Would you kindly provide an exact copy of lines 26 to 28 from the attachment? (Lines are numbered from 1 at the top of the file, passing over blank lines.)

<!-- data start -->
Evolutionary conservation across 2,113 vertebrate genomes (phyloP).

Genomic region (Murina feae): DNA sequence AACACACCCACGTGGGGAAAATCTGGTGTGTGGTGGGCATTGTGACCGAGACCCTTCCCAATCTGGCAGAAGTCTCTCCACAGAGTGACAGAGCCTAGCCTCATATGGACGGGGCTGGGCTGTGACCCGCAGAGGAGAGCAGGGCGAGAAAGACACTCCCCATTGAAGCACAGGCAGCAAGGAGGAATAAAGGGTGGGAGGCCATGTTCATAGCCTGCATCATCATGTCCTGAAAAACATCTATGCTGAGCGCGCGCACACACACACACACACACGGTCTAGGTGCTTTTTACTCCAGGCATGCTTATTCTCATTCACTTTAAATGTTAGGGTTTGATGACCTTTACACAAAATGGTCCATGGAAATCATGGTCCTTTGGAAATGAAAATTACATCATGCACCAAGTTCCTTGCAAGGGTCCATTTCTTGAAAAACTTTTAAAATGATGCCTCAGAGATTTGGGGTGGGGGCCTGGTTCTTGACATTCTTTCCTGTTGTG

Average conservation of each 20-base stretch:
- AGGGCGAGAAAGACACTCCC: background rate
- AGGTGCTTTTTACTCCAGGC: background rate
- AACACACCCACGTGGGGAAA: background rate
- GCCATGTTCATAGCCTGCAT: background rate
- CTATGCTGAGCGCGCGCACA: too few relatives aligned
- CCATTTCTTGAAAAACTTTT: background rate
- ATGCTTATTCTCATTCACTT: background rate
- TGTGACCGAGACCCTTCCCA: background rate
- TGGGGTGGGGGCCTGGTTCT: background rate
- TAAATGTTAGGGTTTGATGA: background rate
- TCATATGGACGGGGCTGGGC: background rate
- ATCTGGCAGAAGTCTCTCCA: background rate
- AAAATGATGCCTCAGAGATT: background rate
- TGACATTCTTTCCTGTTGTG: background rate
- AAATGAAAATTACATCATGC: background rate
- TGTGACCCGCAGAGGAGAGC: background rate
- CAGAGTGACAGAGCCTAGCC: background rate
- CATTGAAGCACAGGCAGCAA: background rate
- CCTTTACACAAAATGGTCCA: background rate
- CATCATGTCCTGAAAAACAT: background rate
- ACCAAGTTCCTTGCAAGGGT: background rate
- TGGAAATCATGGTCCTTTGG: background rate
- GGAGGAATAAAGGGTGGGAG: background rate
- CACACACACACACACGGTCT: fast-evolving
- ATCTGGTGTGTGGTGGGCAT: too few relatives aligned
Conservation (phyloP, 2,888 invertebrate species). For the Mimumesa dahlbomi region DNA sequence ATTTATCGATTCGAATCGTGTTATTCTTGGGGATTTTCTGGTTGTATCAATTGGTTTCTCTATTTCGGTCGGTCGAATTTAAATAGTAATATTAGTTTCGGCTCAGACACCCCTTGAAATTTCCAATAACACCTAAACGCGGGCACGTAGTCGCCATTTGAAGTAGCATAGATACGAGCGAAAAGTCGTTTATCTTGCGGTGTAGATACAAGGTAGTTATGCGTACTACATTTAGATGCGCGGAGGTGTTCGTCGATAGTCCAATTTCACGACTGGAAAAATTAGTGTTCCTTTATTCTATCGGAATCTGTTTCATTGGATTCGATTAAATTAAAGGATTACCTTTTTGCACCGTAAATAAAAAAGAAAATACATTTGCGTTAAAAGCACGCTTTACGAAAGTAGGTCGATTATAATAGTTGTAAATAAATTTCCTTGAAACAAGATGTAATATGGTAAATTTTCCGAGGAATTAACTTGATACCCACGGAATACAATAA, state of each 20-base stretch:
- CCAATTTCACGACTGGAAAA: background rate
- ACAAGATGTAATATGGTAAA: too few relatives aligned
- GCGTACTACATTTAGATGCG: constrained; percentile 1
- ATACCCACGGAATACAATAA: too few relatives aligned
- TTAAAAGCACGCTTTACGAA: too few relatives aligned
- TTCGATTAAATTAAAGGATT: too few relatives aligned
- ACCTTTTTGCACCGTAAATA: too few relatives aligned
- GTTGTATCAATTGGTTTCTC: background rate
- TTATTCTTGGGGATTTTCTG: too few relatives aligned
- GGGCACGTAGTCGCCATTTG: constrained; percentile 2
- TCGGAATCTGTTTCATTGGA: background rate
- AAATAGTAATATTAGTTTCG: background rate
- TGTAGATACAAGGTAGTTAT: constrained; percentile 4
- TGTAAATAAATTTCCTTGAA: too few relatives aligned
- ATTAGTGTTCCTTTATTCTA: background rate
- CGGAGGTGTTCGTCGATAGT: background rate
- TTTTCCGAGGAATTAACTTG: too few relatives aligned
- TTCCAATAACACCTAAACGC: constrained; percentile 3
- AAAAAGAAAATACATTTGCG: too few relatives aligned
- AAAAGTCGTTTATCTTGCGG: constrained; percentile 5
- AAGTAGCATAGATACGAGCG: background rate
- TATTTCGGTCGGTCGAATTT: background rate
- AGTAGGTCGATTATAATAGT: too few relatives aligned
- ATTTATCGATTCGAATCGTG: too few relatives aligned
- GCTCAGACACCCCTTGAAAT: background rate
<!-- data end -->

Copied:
- GGAGGAATAAAGGGTGGGAG: background rate
- CACACACACACACACGGTCT: fast-evolving
- ATCTGGTGTGTGGTGGGCAT: too few relatives aligned